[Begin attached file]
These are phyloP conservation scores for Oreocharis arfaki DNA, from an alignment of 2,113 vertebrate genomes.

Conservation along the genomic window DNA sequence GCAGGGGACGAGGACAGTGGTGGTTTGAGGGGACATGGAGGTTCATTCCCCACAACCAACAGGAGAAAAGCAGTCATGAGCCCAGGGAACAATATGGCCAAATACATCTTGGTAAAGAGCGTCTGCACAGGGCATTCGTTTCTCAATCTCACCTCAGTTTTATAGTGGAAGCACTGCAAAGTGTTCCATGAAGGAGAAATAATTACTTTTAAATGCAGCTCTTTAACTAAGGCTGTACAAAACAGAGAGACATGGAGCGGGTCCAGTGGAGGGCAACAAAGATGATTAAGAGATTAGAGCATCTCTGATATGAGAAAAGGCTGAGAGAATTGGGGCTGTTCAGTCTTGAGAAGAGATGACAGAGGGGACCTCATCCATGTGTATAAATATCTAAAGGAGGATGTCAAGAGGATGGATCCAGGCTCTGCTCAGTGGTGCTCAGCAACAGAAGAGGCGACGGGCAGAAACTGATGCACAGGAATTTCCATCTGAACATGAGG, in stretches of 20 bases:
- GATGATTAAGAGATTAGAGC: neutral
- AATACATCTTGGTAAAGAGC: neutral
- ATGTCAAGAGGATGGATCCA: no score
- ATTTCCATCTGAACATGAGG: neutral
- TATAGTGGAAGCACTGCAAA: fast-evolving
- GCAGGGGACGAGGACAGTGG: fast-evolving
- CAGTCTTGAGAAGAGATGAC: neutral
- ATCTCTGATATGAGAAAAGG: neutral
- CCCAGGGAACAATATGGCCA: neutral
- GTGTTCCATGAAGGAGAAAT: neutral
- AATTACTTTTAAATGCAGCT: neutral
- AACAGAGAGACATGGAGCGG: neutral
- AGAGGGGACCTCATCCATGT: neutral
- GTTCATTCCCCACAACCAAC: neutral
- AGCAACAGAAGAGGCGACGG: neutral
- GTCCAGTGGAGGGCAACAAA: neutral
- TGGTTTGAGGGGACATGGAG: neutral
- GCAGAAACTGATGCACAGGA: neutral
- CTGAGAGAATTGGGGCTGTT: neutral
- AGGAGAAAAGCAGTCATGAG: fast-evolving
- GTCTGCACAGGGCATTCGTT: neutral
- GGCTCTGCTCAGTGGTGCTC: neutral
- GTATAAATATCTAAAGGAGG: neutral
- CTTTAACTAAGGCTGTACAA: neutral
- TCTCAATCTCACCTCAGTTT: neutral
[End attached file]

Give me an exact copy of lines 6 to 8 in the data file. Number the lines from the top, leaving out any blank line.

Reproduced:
- ATTTCCATCTGAACATGAGG: neutral
- TATAGTGGAAGCACTGCAAA: fast-evolving
- GCAGGGGACGAGGACAGTGG: fast-evolving